One of the things I try to keep in mind when reading the Bible in English translation is that it will include much that is not there in the Hebrew or Greek. This includes punctuation. And yet I had long missed something in Jeremiah 8:8:
How do you say, “We are wise, and Yahweh’s law is with us?”
But, behold, the false pen of the scribes has worked falsely (WEB).
I have assumed Jeremiah was attacking the scribes. This depends on the quotation marks falling after the first half of the verse. However, there are no quotation marks in Hebrew. So what if the quote goes through the end of the verse?
Mark Leuchter, in The Levites and the Boundaries of Israelite Identity argues that in the context of Jeremiah it is likely that the prophet’s opponents were attacking the scribes. The scribes were the Levites who had produced Deuteronomy. The sages in Jerusalem claim that their own wisdom constitutes the true Torah of Yahweh. According to them, the Levite scribes and their scroll have distorted it. Far from attacking the scribes, Jeremiah comes to their defense.
Nowhere else in Jeremiah does he pit himself against scribes. His opponents are named as sages, priests, and prophets in 18:18, for instance. In fact, Leuchter argues that Jeremiah saw himself as a scribe. Because he used Baruch to reproduce a scroll in chapter 36, some have thought Jeremiah did not write. However, circumstances may have made it impossible for Jeremiah to write in this one case. In many verses in the book, Jeremiah himself seems to produce written work. One example is Jeremiah 30:2:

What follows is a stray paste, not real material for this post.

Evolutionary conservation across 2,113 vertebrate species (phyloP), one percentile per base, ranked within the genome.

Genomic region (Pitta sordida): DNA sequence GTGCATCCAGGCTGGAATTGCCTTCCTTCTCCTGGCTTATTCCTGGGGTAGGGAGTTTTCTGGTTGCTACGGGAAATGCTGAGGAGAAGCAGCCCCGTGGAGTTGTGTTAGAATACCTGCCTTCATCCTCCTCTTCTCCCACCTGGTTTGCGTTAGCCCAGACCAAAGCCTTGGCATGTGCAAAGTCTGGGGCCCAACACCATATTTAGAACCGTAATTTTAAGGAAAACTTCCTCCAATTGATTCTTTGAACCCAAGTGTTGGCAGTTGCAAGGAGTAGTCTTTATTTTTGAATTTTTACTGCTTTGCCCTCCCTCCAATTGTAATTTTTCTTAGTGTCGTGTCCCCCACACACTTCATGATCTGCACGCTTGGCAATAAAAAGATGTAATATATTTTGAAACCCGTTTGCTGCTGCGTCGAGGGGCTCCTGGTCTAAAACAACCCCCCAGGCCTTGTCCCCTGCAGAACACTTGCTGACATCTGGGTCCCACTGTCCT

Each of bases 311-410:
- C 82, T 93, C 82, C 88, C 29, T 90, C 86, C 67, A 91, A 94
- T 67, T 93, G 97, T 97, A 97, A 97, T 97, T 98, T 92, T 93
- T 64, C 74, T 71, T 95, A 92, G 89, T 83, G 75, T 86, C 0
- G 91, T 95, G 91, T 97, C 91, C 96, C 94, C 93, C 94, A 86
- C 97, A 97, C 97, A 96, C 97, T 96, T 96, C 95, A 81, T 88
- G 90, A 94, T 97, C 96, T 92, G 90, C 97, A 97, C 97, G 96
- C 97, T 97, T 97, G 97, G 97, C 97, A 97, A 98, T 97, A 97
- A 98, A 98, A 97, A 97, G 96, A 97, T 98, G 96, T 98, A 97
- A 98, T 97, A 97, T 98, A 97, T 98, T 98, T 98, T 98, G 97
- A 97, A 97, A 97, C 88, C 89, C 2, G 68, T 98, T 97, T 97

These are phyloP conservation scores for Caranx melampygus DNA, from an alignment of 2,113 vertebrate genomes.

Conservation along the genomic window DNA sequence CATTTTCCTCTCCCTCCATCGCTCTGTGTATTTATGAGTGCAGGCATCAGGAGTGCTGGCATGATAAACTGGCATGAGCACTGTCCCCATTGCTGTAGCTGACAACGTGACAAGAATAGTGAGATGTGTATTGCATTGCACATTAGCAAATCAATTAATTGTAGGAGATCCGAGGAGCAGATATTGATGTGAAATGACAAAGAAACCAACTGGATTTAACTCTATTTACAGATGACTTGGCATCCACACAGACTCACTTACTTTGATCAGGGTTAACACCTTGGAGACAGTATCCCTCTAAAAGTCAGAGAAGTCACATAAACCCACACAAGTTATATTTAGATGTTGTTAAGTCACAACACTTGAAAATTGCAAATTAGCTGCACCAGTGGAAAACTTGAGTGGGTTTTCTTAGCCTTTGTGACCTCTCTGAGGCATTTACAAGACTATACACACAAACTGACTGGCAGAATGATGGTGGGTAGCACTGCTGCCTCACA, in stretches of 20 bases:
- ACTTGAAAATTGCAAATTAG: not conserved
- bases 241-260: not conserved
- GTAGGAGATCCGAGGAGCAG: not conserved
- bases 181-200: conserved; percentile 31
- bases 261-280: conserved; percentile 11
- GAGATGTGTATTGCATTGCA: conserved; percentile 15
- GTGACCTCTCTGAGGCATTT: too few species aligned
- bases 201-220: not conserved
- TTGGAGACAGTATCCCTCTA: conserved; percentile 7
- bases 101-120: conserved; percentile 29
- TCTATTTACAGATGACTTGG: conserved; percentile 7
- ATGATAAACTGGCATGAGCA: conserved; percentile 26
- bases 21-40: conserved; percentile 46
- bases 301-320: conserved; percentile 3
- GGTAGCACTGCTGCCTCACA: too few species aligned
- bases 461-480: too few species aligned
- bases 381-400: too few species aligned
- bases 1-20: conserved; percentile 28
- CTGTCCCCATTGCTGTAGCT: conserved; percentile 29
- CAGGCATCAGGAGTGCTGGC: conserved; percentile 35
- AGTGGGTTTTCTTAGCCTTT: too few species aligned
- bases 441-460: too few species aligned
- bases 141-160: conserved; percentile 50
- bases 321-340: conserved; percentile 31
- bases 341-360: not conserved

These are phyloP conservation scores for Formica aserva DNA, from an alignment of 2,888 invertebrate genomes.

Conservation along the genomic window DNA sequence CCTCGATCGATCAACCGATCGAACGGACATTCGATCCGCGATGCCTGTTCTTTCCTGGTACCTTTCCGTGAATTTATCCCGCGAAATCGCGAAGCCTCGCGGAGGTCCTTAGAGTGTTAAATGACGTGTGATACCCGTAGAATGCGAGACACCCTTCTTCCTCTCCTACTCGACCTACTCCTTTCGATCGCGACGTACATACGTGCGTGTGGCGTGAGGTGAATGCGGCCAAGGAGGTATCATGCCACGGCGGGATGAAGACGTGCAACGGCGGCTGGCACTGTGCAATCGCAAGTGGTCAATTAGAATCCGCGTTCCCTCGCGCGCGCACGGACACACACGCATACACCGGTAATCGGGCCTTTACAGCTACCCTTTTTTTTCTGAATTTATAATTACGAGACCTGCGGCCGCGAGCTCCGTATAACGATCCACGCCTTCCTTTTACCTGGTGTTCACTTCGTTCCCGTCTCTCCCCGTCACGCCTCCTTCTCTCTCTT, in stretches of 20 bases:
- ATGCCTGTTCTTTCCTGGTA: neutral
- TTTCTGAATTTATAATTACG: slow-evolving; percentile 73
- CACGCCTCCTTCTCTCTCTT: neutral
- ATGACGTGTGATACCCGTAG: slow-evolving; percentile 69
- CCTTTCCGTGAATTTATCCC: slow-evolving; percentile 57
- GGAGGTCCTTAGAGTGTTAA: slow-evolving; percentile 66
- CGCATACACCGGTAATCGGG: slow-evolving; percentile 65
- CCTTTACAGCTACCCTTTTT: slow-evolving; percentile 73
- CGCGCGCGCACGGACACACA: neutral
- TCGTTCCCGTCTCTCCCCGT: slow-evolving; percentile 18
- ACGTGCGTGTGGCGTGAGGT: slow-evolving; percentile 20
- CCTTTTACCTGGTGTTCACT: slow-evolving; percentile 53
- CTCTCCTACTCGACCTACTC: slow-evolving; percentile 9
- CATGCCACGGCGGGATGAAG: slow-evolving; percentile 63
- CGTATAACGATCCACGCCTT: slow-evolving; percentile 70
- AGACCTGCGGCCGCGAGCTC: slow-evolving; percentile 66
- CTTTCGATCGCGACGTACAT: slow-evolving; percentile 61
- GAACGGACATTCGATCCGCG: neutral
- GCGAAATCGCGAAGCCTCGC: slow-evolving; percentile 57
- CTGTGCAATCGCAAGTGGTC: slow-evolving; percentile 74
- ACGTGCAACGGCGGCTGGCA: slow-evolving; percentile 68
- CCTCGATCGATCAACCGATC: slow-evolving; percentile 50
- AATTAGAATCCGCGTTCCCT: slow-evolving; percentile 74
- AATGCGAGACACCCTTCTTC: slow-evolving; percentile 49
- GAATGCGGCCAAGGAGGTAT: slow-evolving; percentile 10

Thus speaks Yahweh, the God of Israel, saying, Write all the words that I have spoken to you in a book (WEB).
So Jeremiah, according to Leuchter, was a Levite from a Mushite line at Anathoth, who, like the other deuteronomistic Levites, had picked up the role of being Yahweh’s scribe.
Jeremiah was associated with Shaphan, King Josiah’s secretary—so a scribe (Interestingly we have an archeological relic that affirms Shaphan’s existence. See here.)
I blogged a few months ago about Brian Peterson’s theory that the priests of Anathoth passed down ancient memories that became central to our Bible. His view is that these traditions got passed down between the times of David’s priest, Abiathar and Jeremiah. Jeremiah was near the end of this process. Leuchter turns this around.
For Leuchter, Jeremiah is closer to the beginning of the process. He sees the Shaphanide faction– descendents and followers of Shaphan–as active after Jeremiah, during the Babylonian exile. They produce some of the material Peterson would put much earlier in Anathoth. Remember that Leuchter’s contention is that the original book of Deuteronomy came about because Levites took up the task of defending King Josiah’s reforms after the fact.
There are some things that I find unconvincing in Leuchter. I am rooting for him. He says in the preface that, like me, he is a fan of the rock group, Rush. So I want to confirm his good judgment in other areas. But I am finding it a mixed bag. I have problems with his position mythological language in poetry cancels out historical reference, with his use of anthropology to draw historical conclusions, and with his dating of most scribal activity as late.
However, I am happy to find this notion of Jeremiah as spokesman for a school of scribes convincing and kind of revolutionary.
Since I am interested in the development and factions within Israel’s priesthood, a question for further investigation would be the relationship between the scribes of the D documents and the scribes of the P documents. I used to entertain the idea that the “lying scribes” of Jeremiah 8:8 might apply to the priestly writers. I think this is Richard Friedman’s idea. But Leuchter’s idea that “lying scribe” was an accusation leveled at Jeremiah and his associates makes more sense.